In England and Wales, if someone has died, their next of kin, or those named in the will, need to obtain a legal document called a grant of representation, which gives them the legal right to deal with any property, money and possessions. This is known as probate.
The process and terminology differ across the UK – see ‘Elsewhere in the UK’ below.
If they left a will
If the deceased left a valid will, this will explain where their possessions, money and property should go. You will need to locate the original will, which might be stored in the person’s home, bank or with their solicitor or legal advisor.
If there is a will, contact the executors named, who will be responsible for obtaining the grant of probate. If you are an executor yourself, you’ll need to complete a probate application form and inheritance tax form and file it with the local probate registry.
You can either do this yourself, or instruct a qualified advisor to act on your behalf.
When the grant of probate is obtained, the assets may be sold, resulting in a lump sum to go to the beneficiaries, i.e. those named in the will. Before the estate is distributed, all debts and expenses should be paid. If inheritance tax is due, this will also need to be paid.
If no will was left
If there is no will, the deceased has died ‘intestate.’ The next of kin, or if there is none, the legal advisor or person appointed by the court, will need to apply for a ‘Grant of Letters of Administration’ before the estate can be distributed. If the grant is given, they are known as ‘administrators’ of the estate.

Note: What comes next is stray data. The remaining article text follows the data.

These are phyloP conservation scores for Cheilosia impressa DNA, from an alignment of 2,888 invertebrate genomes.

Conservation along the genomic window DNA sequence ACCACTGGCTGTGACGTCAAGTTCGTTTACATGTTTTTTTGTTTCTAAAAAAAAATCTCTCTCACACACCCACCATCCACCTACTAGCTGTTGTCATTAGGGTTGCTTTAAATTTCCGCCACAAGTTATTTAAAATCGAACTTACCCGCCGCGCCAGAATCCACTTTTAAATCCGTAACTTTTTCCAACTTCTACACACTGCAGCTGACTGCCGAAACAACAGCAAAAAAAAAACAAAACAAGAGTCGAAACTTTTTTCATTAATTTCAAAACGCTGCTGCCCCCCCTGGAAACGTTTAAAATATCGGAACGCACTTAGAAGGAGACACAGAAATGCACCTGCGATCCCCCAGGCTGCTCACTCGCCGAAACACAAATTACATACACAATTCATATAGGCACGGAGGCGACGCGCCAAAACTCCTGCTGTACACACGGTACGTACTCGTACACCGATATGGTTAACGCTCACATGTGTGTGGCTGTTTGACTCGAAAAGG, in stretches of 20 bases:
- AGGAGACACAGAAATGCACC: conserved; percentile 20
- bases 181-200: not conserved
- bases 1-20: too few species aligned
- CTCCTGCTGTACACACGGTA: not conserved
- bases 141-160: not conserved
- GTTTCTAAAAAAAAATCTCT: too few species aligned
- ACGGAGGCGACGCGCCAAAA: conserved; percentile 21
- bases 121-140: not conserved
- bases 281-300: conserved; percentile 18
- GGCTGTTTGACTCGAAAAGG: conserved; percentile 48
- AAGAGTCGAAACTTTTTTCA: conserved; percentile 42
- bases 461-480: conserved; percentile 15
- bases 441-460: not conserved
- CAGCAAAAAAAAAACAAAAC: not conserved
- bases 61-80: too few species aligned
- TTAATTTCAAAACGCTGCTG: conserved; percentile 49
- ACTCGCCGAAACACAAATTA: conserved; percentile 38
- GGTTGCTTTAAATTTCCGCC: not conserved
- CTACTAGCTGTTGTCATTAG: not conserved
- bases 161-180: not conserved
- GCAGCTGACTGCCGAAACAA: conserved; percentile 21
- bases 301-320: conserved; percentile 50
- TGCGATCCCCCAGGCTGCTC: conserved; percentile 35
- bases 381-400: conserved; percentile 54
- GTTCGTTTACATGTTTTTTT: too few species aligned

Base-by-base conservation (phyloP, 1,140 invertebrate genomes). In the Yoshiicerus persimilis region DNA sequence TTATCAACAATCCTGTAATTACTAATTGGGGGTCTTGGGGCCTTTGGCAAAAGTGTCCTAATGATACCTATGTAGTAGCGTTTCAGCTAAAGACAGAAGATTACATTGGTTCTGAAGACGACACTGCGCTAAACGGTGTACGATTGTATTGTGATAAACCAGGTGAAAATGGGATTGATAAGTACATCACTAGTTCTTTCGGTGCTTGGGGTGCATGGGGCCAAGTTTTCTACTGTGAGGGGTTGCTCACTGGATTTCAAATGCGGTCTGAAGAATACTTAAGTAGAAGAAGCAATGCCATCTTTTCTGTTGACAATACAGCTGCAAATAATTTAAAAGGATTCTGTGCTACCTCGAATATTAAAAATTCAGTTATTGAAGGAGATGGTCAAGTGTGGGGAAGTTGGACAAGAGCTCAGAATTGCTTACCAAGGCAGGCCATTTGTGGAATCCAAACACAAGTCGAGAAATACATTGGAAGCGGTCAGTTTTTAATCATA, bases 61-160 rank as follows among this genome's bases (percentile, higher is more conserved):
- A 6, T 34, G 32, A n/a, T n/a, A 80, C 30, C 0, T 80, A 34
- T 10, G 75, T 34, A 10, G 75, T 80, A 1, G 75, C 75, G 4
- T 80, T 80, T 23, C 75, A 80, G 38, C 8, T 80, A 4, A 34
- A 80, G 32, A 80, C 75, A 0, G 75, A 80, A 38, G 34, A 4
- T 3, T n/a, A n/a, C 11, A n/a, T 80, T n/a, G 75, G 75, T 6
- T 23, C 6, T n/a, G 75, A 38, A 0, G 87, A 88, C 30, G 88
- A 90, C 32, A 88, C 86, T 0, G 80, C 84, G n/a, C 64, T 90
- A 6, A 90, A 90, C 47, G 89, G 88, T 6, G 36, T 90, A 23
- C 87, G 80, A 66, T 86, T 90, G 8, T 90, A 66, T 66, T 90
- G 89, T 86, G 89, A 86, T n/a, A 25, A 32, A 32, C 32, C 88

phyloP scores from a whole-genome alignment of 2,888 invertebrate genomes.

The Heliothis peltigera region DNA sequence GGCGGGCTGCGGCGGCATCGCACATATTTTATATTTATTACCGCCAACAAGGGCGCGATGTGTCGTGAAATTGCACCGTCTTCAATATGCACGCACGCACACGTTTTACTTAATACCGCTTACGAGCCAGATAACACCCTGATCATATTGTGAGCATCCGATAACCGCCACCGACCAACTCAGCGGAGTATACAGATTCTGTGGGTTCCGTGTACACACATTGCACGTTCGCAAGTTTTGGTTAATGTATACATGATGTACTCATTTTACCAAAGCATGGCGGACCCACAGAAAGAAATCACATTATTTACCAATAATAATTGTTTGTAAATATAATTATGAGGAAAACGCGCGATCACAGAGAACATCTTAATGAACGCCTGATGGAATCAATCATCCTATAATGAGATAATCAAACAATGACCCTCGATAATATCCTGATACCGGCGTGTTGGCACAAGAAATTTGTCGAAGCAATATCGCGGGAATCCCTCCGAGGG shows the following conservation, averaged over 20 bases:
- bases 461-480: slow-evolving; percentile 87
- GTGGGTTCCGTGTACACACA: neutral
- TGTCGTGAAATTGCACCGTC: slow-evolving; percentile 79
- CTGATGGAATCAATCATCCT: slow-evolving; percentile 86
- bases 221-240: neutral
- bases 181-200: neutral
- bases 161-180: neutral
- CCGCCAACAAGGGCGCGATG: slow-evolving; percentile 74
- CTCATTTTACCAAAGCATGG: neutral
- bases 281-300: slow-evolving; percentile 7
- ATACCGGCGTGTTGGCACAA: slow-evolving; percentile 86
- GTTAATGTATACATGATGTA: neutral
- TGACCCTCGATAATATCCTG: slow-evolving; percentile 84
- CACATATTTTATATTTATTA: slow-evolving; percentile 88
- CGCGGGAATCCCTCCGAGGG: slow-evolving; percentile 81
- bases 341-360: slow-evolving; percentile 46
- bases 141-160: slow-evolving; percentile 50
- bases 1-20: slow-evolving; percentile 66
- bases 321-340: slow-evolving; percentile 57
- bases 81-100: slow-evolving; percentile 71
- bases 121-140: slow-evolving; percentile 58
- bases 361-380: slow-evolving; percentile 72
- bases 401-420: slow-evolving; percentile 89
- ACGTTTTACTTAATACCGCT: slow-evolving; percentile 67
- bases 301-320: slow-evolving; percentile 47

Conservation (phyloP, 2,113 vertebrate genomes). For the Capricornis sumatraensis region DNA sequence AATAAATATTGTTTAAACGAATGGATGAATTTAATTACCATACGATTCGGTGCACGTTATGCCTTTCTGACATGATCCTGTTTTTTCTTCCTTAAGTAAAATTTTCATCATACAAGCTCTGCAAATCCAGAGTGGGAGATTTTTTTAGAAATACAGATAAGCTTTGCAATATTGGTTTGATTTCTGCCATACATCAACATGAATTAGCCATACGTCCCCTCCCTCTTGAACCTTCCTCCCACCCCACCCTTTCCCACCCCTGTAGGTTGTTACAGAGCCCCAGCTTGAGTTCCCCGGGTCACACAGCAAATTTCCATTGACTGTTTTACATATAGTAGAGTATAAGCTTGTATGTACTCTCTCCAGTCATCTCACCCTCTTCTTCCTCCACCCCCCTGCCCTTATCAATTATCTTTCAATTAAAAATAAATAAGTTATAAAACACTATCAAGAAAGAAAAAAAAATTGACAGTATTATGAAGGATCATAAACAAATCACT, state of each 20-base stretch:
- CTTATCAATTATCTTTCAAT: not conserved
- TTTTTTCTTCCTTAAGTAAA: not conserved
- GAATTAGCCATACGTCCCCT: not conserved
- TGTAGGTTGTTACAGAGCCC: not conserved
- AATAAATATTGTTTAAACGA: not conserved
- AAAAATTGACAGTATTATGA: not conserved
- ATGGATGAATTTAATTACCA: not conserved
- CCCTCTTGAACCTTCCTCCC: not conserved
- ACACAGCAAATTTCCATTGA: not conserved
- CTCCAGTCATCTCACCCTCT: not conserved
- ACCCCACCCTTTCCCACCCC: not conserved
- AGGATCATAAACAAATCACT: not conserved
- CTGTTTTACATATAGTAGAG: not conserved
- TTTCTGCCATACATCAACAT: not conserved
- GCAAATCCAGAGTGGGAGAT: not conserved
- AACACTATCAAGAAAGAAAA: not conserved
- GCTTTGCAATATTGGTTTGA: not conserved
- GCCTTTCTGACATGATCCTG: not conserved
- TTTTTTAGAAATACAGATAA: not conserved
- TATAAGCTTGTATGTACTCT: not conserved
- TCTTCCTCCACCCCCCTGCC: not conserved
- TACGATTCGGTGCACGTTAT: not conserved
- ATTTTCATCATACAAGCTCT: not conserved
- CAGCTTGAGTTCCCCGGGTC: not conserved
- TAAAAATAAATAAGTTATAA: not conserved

The deceased’s spouse or civil partner will usually inherit the estate in this case. However if there is none, a set of rules known as the rules of intestacy will determine who is to benefit from the estate.
In England and Wales, there is usually no need to apply for probate if the estate is worth less than £5,000. There is an application fee of £155 for estates over the £5,000 threshold, with a £60 fee added if you apply yourself rather than via a solicitor.
In early 2017, there were plans to raise these fees on a sliding scale in relation to the value of the estate. These plans were put on hold prior to the 2017 General Election, but may resurface in future (for more information see Probate fees: what’s all the fuss about?).
Elsewhere in the UK
The legal document is called ‘confirmation’ in Scotland and ‘grant of probate’ in Northern Ireland and the process in each country differs slightly from that in England and Wales. You can find out more here:
The threshold in Northern Ireland is £10,000, with an application fee of £200 for estates over the threshold. An extra £50 personal application fee is charged if you apply for the grant yourself, without using a solicitor.
In Scotland, for ‘small’ estates with a gross value of (currently) £36,000 or less, executors are entitled to free assistance with obtaining confirmation from the local Sheriff Court. A fee is currently only charged for estates above £50,000, with £250 charged for estates between £50,000 and £250,000 and £500 charged for estates exceeding £250,000.